Intervention - It is important to allow enough time for the individual to process the information as well as clarifying your request. Use augmentative communication systems to enhance the client's level of understanding (i.e., sign language, pictorial communication symbols).

  2. The second form of questioning is avoidance. The individual does not want to do the task so may walk away or request the washroom in an attempt to avoid the task. It is important to realize that this is a type of power struggle and must be dealt with as such.

    Intervention - It is important to give choices; e.g., first we'll do this, then we'll do that, set limits and keep the individual on topic. Avoid a power struggle as this may escalate the situation. With the resurfacing of anxiety, respond by interpreting and teaching in response to the experiential learner's style; e.g., alternatives to task avoidance, requesting or signing "break, please," negating, and reinforce this.

Nonverbal Refusal
In the area of refusal, the individual will become noncompliant; they may walk away or sit down in a very matter of fact fashion. There may be extreme eye contact, or no eye contact at all, depending on the individual.

Intervention - Be proactive by interpreting the behavior and teaching alternatives. Ensure that the choices are clear and simple. Reclarify the request and allow time for processing. Continue to use positive limits. All limits should be reasonable and enforceable.

Nonverbal Release
During release the behaviors exhibited by a nonverbal individual may take the form of self-injurious behavior (SIB); i.e., head banging, biting, slapping. They may exude noises; screaming, crying. There may also be some tantrum behavior; stomping feet, banging walls or throwing objects. In this stage, the energy output is extremely high and there is no apparent focus.

Intervention - It is imperative that all other clients are removed from the area to prevent a behavioral chain reaction from occurring (contagion). If possible allow venting (excluding any SIB or aggressive behavior). In a calming fashion, using augmented communication systems (sign language, PCS), state the directive in a nonthreatening fashion. Remember your tone, volume and cadence. Allow more time for the processing of the information to occur. The focus is to have the individual regain control before continuing with the original request or the setting of limits.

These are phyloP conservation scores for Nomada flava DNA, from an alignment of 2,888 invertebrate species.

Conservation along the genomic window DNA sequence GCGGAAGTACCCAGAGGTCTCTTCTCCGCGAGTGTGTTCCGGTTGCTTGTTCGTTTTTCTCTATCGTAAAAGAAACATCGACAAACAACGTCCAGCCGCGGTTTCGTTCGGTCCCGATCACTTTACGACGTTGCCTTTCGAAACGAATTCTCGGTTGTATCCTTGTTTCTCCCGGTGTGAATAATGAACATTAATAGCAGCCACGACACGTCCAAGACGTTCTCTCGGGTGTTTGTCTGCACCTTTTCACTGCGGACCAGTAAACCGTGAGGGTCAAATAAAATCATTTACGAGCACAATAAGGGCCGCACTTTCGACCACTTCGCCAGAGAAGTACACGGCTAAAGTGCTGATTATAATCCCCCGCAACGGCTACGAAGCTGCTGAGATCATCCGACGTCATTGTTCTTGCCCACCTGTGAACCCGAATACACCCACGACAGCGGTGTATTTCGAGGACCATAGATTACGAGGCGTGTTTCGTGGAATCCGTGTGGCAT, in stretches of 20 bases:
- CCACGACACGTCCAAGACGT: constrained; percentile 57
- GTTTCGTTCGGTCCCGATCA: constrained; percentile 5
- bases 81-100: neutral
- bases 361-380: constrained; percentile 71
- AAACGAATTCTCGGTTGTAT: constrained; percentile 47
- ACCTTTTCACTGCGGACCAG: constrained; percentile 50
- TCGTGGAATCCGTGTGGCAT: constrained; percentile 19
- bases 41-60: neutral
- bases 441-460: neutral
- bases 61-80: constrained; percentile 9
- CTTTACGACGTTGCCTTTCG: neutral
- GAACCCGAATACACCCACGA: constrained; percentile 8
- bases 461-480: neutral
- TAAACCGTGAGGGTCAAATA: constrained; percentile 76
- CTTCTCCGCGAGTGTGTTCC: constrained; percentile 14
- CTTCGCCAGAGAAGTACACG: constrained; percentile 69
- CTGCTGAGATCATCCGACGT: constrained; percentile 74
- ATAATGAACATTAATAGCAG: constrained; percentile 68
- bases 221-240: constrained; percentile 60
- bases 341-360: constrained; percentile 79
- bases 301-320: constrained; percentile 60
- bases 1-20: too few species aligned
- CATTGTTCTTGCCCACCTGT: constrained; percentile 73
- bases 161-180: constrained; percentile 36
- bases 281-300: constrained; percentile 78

The levels of release and intimidation may be difficult to differentiate with the nonverbal population, thus it is imperative to be prepared during the release stage with a back-up plan of action in the event that a physical threat becomes apparent.

Nonverbal Intimidation
The signs of agitation; e.g., facial expressions, grimaces, hyperactivity, and any one of the behaviors exhibited during release, can quickly lead to a true physical threat as previously mentioned.

Intervention - It is important to have a plan of action for each individual prior to an event occurring. This allows for the situation to be handled smoothly, ensuring the care, welfare, safety, and security of everyone involved. It is important to remember that the processing time is critical when dealing with a nonverbal individual. Be patient. Use nonviolent physical crisis intervention techniques as a last resort in dealing with someone who is physically out-of-control.

Tension Reduction
The tension reduction stage is often a difficult time for the nonverbal person with autism. Feelings of sorrow, shame and regret have no outlet by way of communication with the others involved. Comfort during and following tension reduction is often drawn from a return to familiar and positive activities and routines where praise and approval are the norm.

The tension reduction stage is also a difficult stage for the intervener. Although the intervener wants to comfort and support, he or she must also recognize important elements of the experiential learning style. A behavior escalation which resulted in acting-out behavior followed immediately by a great deal of attention and positive reward may inadvertently reinforce the acting-out behavior; i.e., the experiential learner has experienced "when I yell and hit then I get attention and praise."

It is especially important in working with the experiential learner that requests, limits and consequences are consistent and concrete. Following tension reduction, the intervener must ensure that the behavior escalation has not been reinforced by eliminating the original request, limit or consequence.

The intervener may try to explain what was unacceptable and why. The intervener may also reassure the client that he or she can do better next time. Trying to teach new skills at this stage will seldom generalize to use in a future crisis event.

Summary Comments
Effective intervention with nonverbal individuals with autism must include the recognition of behaviors as sincere attempts to communicate. Interveners must learn to interpret behaviors and attempt to teach alternative means of communicating. Attempts to teach improved modes of communication must take into consideration the experiential learning style of individuals with this communication disorder. Finally, interveners must recognize the five stages of the escalation continuum as experienced by nonverbal individuals with autism and learn to respond accordingly - this will enable them to provide for the care, welfare, safety, and security of all involved.

Susan Repa and Neil Walker, Kerry's Place
National Report -- Fall 1990 -- Volume 10, Number 2